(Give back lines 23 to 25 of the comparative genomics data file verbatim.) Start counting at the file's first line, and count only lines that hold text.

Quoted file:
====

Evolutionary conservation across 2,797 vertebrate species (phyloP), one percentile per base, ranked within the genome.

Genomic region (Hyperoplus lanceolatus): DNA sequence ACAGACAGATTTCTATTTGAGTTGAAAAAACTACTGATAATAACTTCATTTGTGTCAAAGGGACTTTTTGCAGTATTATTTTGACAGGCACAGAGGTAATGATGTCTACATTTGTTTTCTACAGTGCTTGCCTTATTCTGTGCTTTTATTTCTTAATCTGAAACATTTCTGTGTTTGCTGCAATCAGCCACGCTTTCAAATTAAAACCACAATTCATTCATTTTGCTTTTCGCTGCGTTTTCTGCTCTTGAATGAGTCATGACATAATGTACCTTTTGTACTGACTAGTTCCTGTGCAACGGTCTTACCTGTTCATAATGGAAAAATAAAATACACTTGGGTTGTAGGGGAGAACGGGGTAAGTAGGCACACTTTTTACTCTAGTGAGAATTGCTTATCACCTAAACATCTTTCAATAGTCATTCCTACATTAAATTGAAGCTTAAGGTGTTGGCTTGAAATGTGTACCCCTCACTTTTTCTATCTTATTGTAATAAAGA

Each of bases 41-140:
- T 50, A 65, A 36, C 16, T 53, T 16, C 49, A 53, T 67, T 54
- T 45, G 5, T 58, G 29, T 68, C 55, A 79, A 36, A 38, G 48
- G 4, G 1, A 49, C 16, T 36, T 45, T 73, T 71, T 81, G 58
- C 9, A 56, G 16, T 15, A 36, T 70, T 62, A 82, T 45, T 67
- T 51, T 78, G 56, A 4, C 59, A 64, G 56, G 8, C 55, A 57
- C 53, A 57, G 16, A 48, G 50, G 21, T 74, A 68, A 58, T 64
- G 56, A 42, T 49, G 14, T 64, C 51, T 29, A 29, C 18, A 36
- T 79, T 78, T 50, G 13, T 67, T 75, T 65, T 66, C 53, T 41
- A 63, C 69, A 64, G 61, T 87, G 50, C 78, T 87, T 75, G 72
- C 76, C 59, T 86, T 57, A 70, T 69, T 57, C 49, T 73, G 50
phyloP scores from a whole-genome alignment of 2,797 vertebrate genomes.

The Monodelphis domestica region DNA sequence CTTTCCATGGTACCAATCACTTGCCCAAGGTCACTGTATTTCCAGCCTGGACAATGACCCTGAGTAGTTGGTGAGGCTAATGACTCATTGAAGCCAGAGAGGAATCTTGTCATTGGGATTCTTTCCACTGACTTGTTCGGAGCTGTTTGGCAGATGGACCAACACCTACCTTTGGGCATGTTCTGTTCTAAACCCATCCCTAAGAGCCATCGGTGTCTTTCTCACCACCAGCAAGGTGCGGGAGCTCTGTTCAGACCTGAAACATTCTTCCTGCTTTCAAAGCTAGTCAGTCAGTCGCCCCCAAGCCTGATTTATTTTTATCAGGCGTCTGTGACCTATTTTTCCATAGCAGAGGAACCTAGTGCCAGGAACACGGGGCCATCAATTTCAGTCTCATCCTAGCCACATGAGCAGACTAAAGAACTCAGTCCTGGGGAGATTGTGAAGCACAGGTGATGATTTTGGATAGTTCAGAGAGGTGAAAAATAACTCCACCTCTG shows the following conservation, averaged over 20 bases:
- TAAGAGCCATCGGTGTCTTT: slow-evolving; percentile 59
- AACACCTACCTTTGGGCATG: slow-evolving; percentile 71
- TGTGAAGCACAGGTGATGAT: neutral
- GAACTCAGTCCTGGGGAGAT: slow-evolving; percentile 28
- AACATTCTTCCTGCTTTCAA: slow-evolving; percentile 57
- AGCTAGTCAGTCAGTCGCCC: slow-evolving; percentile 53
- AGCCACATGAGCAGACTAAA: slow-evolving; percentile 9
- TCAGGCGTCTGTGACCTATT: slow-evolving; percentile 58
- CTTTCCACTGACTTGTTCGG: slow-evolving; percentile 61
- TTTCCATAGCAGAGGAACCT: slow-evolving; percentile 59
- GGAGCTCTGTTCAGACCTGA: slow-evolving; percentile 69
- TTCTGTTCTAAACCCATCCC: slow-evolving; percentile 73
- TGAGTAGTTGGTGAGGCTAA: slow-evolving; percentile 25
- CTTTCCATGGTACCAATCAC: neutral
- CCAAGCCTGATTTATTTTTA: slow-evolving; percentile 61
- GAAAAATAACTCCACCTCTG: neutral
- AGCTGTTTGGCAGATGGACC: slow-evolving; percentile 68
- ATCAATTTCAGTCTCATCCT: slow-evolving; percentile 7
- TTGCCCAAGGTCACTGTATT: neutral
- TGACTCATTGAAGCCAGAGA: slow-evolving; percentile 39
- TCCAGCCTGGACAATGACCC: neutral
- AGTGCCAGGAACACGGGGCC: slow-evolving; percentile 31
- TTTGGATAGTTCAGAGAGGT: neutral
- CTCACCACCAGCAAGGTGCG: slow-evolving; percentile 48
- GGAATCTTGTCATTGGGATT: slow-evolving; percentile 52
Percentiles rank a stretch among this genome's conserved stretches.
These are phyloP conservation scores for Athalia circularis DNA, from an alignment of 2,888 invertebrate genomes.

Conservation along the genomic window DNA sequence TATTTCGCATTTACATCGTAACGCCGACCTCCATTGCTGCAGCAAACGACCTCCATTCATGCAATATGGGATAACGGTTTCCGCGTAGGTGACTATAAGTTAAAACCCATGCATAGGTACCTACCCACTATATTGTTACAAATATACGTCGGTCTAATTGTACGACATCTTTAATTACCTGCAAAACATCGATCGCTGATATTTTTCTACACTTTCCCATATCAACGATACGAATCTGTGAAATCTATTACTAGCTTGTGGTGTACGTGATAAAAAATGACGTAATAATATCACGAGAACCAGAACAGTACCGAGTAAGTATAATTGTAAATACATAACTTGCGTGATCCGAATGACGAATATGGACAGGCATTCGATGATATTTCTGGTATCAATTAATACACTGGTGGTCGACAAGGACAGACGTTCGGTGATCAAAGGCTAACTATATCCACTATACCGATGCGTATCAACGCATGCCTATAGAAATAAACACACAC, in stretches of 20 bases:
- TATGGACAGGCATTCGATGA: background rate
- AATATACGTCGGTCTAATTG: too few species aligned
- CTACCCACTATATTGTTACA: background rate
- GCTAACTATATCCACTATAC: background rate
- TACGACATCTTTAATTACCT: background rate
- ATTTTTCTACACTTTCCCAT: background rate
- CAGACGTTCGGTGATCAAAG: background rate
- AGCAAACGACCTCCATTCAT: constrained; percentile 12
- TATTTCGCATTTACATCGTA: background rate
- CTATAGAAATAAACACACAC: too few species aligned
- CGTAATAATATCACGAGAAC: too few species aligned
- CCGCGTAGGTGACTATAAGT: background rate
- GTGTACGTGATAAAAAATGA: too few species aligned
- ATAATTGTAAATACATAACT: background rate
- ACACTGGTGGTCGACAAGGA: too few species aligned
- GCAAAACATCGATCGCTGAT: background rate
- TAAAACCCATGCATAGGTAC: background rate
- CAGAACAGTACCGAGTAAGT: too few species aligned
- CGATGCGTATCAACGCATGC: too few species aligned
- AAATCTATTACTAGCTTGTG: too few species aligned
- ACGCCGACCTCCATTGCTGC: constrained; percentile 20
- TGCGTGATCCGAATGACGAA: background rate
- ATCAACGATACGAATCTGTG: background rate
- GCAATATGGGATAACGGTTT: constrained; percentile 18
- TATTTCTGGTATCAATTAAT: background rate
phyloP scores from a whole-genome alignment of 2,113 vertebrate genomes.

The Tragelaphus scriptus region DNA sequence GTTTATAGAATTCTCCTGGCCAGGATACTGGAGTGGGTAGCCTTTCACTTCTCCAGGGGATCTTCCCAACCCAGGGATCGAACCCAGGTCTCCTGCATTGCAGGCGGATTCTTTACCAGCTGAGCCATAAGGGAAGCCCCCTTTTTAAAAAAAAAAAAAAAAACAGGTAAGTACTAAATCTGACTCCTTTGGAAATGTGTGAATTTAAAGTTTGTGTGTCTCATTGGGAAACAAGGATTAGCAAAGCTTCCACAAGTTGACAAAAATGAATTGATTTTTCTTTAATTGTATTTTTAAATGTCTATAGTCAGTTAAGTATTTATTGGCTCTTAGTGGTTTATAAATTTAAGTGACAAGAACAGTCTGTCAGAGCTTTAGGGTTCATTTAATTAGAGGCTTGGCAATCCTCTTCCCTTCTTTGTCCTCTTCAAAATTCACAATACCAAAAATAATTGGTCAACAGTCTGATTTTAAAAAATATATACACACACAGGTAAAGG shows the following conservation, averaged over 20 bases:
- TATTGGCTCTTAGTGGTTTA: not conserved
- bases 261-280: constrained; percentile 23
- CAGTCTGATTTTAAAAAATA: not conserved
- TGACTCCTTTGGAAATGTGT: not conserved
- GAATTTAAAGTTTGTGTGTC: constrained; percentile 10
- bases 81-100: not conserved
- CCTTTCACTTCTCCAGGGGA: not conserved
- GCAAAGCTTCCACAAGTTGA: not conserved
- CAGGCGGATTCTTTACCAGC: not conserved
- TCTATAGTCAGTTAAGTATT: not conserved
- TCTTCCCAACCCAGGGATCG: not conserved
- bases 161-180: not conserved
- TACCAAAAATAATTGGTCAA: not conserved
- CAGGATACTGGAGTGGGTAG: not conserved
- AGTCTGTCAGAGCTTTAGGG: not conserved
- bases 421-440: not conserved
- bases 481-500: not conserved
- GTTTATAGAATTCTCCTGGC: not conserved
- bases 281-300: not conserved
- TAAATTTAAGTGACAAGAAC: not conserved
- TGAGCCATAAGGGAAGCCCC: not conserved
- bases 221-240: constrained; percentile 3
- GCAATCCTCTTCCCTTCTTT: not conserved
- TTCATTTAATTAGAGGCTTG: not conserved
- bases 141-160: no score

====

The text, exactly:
- TCAGGCGTCTGTGACCTATT: slow-evolving; percentile 58
- CTTTCCACTGACTTGTTCGG: slow-evolving; percentile 61
- TTTCCATAGCAGAGGAACCT: slow-evolving; percentile 59